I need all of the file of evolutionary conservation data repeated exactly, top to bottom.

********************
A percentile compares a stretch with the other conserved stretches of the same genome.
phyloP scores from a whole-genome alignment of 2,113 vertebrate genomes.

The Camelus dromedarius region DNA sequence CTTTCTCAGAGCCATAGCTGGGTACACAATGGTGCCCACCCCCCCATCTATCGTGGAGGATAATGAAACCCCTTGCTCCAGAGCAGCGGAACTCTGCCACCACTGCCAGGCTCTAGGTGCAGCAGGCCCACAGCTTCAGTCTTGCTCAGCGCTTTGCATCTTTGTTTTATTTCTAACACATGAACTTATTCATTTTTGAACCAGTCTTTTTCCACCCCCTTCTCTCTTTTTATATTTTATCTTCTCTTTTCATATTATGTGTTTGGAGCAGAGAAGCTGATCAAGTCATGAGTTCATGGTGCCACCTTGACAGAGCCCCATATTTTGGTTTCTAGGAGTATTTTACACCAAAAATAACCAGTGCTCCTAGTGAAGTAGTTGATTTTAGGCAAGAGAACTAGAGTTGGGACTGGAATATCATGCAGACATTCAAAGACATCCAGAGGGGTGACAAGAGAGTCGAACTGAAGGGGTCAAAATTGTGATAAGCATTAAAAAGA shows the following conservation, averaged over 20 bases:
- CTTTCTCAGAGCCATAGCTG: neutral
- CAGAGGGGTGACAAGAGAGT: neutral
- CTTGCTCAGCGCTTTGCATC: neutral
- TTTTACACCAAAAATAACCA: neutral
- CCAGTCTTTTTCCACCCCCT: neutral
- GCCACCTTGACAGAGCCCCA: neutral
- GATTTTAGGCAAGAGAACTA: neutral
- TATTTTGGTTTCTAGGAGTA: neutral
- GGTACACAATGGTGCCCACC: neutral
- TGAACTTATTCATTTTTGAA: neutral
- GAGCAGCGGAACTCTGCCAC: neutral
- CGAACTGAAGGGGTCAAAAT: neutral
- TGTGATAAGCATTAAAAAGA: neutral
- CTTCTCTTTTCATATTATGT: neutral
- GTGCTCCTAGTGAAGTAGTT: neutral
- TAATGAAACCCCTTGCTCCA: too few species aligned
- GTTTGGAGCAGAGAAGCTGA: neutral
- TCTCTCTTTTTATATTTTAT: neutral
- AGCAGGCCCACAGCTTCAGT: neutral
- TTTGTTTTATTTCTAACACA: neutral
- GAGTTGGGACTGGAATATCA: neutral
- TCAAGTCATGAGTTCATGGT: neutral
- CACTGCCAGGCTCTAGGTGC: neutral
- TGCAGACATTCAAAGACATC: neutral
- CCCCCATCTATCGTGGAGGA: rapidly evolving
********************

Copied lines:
A percentile compares a stretch with the other conserved stretches of the same genome.
phyloP scores from a whole-genome alignment of 2,113 vertebrate genomes.

The Camelus dromedarius region DNA sequence CTTTCTCAGAGCCATAGCTGGGTACACAATGGTGCCCACCCCCCCATCTATCGTGGAGGATAATGAAACCCCTTGCTCCAGAGCAGCGGAACTCTGCCACCACTGCCAGGCTCTAGGTGCAGCAGGCCCACAGCTTCAGTCTTGCTCAGCGCTTTGCATCTTTGTTTTATTTCTAACACATGAACTTATTCATTTTTGAACCAGTCTTTTTCCACCCCCTTCTCTCTTTTTATATTTTATCTTCTCTTTTCATATTATGTGTTTGGAGCAGAGAAGCTGATCAAGTCATGAGTTCATGGTGCCACCTTGACAGAGCCCCATATTTTGGTTTCTAGGAGTATTTTACACCAAAAATAACCAGTGCTCCTAGTGAAGTAGTTGATTTTAGGCAAGAGAACTAGAGTTGGGACTGGAATATCATGCAGACATTCAAAGACATCCAGAGGGGTGACAAGAGAGTCGAACTGAAGGGGTCAAAATTGTGATAAGCATTAAAAAGA shows the following conservation, averaged over 20 bases:
- CTTTCTCAGAGCCATAGCTG: neutral
- CAGAGGGGTGACAAGAGAGT: neutral
- CTTGCTCAGCGCTTTGCATC: neutral
- TTTTACACCAAAAATAACCA: neutral
- CCAGTCTTTTTCCACCCCCT: neutral
- GCCACCTTGACAGAGCCCCA: neutral
- GATTTTAGGCAAGAGAACTA: neutral
- TATTTTGGTTTCTAGGAGTA: neutral
- GGTACACAATGGTGCCCACC: neutral
- TGAACTTATTCATTTTTGAA: neutral
- GAGCAGCGGAACTCTGCCAC: neutral
- CGAACTGAAGGGGTCAAAAT: neutral
- TGTGATAAGCATTAAAAAGA: neutral
- CTTCTCTTTTCATATTATGT: neutral
- GTGCTCCTAGTGAAGTAGTT: neutral
- TAATGAAACCCCTTGCTCCA: too few species aligned
- GTTTGGAGCAGAGAAGCTGA: neutral
- TCTCTCTTTTTATATTTTAT: neutral
- AGCAGGCCCACAGCTTCAGT: neutral
- TTTGTTTTATTTCTAACACA: neutral
- GAGTTGGGACTGGAATATCA: neutral
- TCAAGTCATGAGTTCATGGT: neutral
- CACTGCCAGGCTCTAGGTGC: neutral
- TGCAGACATTCAAAGACATC: neutral
- CCCCCATCTATCGTGGAGGA: rapidly evolving